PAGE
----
Fire is energetic. It burns hot. So giving people with fire-based abilities an equally fiery temperament acts as a kind of shorthand or shortcut, the same as giving them red hair or clothes. And then there's this trope.
This is one example of a Power Stereotype Flip (of which this is a Sub-Trope), giving characters with fiery powers (or lots of firepower — see Kill It with Fire, Mad Bomber and Throw Down the Bomblet) a more serene, stoic, composed, wise, or just plain nice personality that contrasts with the destructive power of fire. It's often justified In-Universe by explaining that they need to maintain their cool to keep their chosen element from getting out of control. It can be equally justified that, as Real Life fire is not a toy, it is one area where the normal choleric personality actually has the fire-forged patience (heh heh) to keep their cool.
Note that this differs from a character who is merely hiding their inner fire under a veneer of Tranquil Fury — these slow-burning characters also have a less restrained or outright sadistic personality (though the latter is sometimes still present as a "true self", a darker half or even a Superpowered Evil Side which sometimes slips through). And despite being at odds with the more expected, passionate, Hot-Blooded portrayal of other firestarters, this can still be considered a Personality Power; the calm personality can represent the fire of hearth and hospitality, with which bonfires and Sacred Flames may be symbolically linked, or the light of industry, even while still dropping hints at the threat fire can still pose if left unchecked.
Particularly common with characters who harness The Power of the Sun rather than harsher earthly (or hellish) flames. Compare Genius Bruiser for another character archetype which contrasts with their usual portrayal, and Making a Splash, for characters who wield the element this personality is more commonly associated with. Contrast Pyromaniac and Burning with Anger.
- Fullmetal Alchemist:
- While Playing with Fire is the norm for Reborn! (2004), being how people's powers manifest in the setting, remaining completely calm while using them is considered an outstanding achievement. That state is called "Hyper Dying Will Mode". When protagonist Tsuna uses it, his personality does a complete 180, from an exaggeratedly emotional kid to calm and focused, hardly ever changing his tone or expression.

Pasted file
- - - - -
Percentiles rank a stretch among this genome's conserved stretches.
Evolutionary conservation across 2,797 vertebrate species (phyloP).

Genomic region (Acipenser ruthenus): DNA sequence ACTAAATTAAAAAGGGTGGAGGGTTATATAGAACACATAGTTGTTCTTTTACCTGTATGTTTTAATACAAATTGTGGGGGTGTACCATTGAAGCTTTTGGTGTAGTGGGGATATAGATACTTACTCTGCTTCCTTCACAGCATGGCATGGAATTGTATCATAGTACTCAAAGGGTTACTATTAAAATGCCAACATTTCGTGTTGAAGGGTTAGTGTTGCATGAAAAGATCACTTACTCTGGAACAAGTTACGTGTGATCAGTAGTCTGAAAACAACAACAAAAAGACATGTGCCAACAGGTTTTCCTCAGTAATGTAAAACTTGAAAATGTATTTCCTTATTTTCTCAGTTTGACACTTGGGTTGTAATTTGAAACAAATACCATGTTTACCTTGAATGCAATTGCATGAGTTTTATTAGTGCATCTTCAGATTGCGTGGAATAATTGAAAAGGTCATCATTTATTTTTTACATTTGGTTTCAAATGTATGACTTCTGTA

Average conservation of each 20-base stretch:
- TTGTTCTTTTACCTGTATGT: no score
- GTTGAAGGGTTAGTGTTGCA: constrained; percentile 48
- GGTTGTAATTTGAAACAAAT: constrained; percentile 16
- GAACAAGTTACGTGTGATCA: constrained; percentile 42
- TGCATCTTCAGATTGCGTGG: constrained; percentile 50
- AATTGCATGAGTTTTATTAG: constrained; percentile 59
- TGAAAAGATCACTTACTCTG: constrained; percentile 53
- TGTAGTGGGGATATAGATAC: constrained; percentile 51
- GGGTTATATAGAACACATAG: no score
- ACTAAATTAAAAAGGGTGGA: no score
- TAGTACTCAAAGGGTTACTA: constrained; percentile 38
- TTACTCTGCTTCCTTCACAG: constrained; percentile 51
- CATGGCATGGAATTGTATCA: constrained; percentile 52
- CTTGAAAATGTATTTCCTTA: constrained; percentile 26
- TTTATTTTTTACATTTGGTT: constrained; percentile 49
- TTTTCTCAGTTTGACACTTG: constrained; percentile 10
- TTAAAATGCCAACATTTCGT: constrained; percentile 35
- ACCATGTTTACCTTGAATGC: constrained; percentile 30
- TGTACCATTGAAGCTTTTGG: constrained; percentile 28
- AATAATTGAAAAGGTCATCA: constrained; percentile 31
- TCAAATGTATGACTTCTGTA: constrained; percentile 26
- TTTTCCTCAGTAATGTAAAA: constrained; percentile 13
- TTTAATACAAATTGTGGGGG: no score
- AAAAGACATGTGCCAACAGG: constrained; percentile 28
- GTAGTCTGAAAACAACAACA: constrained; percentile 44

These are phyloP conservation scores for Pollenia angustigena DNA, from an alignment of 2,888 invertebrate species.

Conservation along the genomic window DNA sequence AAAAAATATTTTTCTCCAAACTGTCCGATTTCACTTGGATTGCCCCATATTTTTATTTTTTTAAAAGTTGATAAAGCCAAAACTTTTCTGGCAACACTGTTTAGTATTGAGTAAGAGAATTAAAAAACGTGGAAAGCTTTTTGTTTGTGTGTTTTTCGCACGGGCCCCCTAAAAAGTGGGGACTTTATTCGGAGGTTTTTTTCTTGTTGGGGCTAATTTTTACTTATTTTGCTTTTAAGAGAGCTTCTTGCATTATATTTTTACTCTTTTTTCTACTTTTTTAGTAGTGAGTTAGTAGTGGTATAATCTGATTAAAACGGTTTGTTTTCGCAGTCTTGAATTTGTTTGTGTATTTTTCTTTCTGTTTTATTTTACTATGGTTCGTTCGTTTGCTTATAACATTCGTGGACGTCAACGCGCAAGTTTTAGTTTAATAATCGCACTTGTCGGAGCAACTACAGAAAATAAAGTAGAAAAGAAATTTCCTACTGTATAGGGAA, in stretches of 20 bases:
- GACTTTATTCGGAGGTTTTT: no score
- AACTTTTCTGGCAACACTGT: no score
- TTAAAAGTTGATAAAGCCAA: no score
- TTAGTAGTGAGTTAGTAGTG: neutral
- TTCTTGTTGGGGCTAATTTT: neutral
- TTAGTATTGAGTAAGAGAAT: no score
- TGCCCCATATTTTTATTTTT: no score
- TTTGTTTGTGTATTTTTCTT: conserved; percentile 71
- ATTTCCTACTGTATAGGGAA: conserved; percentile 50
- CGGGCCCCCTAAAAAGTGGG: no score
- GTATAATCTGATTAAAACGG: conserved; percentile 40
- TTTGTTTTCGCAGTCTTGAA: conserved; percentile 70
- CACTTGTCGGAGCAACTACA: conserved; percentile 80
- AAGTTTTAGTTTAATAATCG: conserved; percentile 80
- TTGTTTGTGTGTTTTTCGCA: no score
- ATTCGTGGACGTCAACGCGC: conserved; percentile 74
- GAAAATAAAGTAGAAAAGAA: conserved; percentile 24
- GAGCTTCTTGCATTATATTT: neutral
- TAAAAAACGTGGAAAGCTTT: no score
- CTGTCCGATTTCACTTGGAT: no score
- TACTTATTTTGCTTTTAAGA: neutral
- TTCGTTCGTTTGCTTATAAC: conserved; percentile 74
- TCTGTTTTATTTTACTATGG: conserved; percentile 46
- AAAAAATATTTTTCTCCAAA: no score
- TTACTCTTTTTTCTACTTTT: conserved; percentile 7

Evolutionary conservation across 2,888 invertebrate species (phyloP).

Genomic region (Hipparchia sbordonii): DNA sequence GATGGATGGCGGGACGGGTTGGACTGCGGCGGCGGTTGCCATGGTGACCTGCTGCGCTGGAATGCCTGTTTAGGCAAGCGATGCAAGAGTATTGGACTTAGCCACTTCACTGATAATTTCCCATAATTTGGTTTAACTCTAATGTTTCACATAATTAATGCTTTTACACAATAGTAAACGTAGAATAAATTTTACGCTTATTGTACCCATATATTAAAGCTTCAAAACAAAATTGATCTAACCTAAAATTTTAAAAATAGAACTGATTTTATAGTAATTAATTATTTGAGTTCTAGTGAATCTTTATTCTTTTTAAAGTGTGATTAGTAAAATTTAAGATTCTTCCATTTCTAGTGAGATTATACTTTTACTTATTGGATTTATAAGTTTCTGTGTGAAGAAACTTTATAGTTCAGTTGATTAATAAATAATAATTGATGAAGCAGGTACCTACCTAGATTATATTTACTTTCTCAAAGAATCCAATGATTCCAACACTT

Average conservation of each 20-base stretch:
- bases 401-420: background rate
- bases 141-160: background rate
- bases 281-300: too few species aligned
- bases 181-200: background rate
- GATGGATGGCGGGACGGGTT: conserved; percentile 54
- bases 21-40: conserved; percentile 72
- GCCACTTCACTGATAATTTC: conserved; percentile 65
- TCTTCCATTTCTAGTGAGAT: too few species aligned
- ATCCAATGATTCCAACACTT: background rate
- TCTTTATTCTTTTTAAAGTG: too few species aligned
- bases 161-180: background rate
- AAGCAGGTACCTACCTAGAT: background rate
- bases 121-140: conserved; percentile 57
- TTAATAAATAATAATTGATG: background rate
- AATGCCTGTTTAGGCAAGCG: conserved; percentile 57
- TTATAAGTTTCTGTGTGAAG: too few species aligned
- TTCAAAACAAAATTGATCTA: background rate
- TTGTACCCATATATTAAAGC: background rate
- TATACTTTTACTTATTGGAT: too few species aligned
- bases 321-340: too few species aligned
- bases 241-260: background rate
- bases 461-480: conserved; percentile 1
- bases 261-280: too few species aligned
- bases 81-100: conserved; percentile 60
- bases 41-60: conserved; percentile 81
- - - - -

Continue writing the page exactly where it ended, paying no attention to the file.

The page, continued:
- Lyrical Nanoha:
- Signum has a natural affinity for the fire element (allowing her to convert her mana into flame at will) and includes flames in pretty much all of her combat spells. Personality-wise, she verges on Germanic Depressives levels of stoic. This is possibly justified by the elemental affinities like hers being just a random genetic trait among mages in the setting, rather than being tied to their personalities.
- Nanoha's Material counterpart Stern (who is even more stoic than Signum) gains fire powers in the second video game as well as all later appearances in other continuities. Even she isn't sure how it happened, though from a meta perspective it's probably so she'd have Lightning/Fire Juxtaposition with Fate's counterpart Levi.
- Played With in My Hero Academia with Shoto Todoroki. He speaks softly but tends to give others the cold shoulder, but he has both fire and ice powers. At first he avoids using his fire to spite his abusive fire-using father, but then has a Not So Stoic moment the first time he does break it out in combat. However, even when he does come to terms with his fire side, he still remains calm and collected.
- On the villains side is Dabi, who has blue flames that are by comparison much hotter.
- Sailor Mars in the Sailor Moon manga is a level-headed Shinto priestess with fire-related powers tied to the red planet (unless she gets mad). The anime makes her a more straightforward "hot-tempered" fire user.
- Naruto: The Uchiha clan is associated with fire jutsu. One of the first jutsu Sasuke learned was fire-based and he frequently uses fire jutsu. Sasuke is an unemotional and aloof person on default.
- K has Mikoto Suoh the Red King, who, despite his fire powers is incredibly stoic and laid-back.
- The title character of Vampire Princess Miyu uses mainly pyrokinesis and is consistently portrayed as very composed.
- Gabimaru "the Hallow" from Hell's Paradise: Jigokuraku. A ninja famed for his lack of emotions while killing uses his Ninpo to set himself on fire by raising his body temperature to ignite the oil on his skin, and is later revealed to have fire Tao. While Gabimaru shows himself to be more emotional than his reputation portrays him to be, he's much more calm than most fiery flame users.
- Child of the Storm:
- This is the ideal nature of a Phoenix host, as demonstrated by the White Phoenix of the Crown, Lily Potter. This is because Phoenix fire amplifies and is amplified by emotions, risking the host becoming Drunk on the Dark Side and Jumping Off the Slippery Slope very quickly if they're not careful. It's why they're very carefully picked, because when they're not, the result was Surtur, the original Dark Phoenix. And Harry, who's not a conventional host, but has a fragment of the Phoenix within him, ends up as a fledgling Dark Phoenix after a brutal Trauma Conga Line causes him to snap, before he's talked down through the Power of Love and the Power of Friendship.
- Harry quickly develops a gift for fire-magic, and has a fragment of the Phoenix inside him, which protected him from the Killing Curse, and while he's initially Hot-Blooded, he later develops it into Tranquil Fury, before progressing towards this during the second book to ensure that he doesn't become the Dark Phoenix again and learns how to control the Phoenix within him, becoming calmer, wiser, and more thoughtful. However, it should be noted that he does still have a temper.
- The Adventures of Sharkboy and Lavagirl: Lavagirl has lava powers, but she's calm and quiet most of the time. In contrast, Sharkboy is associated with water, but is violent and quick to anger.